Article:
Troy Museum to be opened soon

Troy Museum to be opened soon

The other day, I came across the book “Troy: For Beginners,” written by Professor Rüstem Aslan who has been heading the excavations in Troy since 2013.

Aslan used to be the deputy to the excavations’ legendary head Professor Manfred Osman Korfmann from Tübingen University.

The professor joined the new era excavations started by Korfmann in 1988 as a student and for 30 years, Troy has nearly become his entire life. He talks about the archeological journey of Troy in his book.

Troy’s archeological journey is set to go for a long time.

I recall that Aslan had told me in 2003 that only 10 percent of the city was unearthed.

His new book coincides with the declaration of 2018 the Year of Troy to mark the 20th anniversary since Troy has been listed on UNESCO’s World Heritage List.

Since 2018 was also declared the European Year of Cultural Heritage, the Year of Troy has been under the loop in Europe as well.

Tourism has doubled

A number of activities, national and international is being organized for the Year of Troy under the auspices of the Culture and Tourism Ministry.

Çanakkale has become the center of cultural, scientific and sportive activities that are being undertaken with international cooperation.

It appears that efforts to turn Çanakkale into a sustainable tourism destination have borne their fruits. The number of visitors to Troy in the first half of the year have doubled compared to last year’s first half.

In the January-June period in 2017, the number of visitors were 136,106, whereas this number has reached 233,643 in the same period this year.

The number can easily reach 500,000 by the end of the year.

To be frank among the “Year of Troy” projects, the one that excites me the most is the opening of the Troy Museum.

The museum was Korfmann’s biggest dream, who passed away in 2005 at the age of 65.

He had told me in 2003 that if the museum were to open, that would enable the artifacts from Troy that have been dispersed throughout the world to be brought from abroad.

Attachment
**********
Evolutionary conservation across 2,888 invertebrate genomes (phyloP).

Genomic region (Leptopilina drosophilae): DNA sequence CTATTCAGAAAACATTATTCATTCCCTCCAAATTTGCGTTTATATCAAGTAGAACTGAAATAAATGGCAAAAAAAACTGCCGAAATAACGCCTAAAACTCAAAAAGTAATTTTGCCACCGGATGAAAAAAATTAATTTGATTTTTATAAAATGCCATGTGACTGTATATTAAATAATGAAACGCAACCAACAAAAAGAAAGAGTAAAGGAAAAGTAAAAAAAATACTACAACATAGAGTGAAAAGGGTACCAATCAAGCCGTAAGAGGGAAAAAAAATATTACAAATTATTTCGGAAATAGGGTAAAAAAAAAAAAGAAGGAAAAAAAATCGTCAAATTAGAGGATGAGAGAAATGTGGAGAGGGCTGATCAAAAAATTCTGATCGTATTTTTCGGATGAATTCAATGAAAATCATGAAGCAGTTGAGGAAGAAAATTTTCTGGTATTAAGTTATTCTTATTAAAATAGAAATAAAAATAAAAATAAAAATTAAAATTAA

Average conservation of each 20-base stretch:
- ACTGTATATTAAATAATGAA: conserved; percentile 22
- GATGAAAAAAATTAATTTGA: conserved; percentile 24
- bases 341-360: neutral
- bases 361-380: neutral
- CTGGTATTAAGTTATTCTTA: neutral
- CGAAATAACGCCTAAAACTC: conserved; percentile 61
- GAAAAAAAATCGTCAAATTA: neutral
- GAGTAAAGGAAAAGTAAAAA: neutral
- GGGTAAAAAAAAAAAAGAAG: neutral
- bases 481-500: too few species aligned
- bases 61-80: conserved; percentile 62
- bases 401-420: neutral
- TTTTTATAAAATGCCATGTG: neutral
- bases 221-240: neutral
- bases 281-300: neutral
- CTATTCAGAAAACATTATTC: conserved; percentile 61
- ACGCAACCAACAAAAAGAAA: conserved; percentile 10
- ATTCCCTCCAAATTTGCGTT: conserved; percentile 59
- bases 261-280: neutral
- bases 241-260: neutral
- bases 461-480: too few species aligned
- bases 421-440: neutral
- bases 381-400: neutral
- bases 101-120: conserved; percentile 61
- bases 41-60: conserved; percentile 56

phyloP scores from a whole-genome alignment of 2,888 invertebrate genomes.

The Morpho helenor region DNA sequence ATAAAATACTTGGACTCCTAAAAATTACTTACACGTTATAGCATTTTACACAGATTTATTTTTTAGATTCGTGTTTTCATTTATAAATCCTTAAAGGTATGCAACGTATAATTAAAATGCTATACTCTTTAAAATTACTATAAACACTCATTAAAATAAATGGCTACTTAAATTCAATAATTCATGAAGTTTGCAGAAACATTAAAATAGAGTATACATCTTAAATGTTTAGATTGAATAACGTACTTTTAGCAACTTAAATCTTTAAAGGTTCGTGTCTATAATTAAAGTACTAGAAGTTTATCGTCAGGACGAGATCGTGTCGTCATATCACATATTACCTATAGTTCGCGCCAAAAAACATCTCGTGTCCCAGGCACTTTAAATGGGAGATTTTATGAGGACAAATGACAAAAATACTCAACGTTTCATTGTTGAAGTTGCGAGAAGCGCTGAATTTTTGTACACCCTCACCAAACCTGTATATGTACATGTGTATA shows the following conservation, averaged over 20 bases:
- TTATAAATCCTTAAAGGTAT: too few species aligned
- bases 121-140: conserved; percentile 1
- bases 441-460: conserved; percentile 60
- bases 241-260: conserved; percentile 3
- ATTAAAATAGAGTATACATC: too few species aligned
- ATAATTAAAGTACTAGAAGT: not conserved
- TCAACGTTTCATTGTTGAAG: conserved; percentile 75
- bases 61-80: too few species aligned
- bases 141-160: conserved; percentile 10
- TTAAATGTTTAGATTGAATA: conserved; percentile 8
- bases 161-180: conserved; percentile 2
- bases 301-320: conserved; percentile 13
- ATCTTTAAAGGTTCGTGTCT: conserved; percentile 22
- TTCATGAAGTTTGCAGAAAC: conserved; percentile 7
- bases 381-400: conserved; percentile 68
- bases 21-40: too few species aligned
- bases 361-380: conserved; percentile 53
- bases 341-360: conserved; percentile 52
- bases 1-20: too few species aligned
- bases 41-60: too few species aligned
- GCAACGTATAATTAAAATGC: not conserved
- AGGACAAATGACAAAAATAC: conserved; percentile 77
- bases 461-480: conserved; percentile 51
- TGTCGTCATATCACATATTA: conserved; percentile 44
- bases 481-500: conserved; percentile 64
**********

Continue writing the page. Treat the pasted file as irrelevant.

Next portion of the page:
Of those, the most famous one is no doubt the Treasure of Troy smuggled by the archeologist Schliemann who had unearthed Troy in the second half of the 19th century. Schliemann had donated the treasures to the Berlin National Museum a short while before his death in 1890.

The Russians then took the treasures to Russia after Berlin fell to their hands in 1945.

The treasures, which have long been a topic of controversy, are also known as Priam’s treasure and are now at the Pushkin museum. I am not sure if they will return to us.

It seems for now we have to resign ourselves with the 24 golden pieces that were returned to us in 2012 from the Penn Museum in the United States.

Expected to be open in the coming days, the project of “Troy Museum” took years to realize.

The competition for the project, which was first voiced by Korfmann in 2003, was initiated by the Culture and Tourism Ministry only in 2011. Some 132 projects had participated for the museum to be set in the Tevfikiye village near Çanakkale. The project that was selected by a jury headed by architect Cengiz Bektaş belonged to Yalın Architecture and the construction started in 2013.

Some 2,000 artifacts are planned to be exhibited in the museum that will have an exhibition hall of 3,000 square meters.

Gila Benmayor, Archaeology,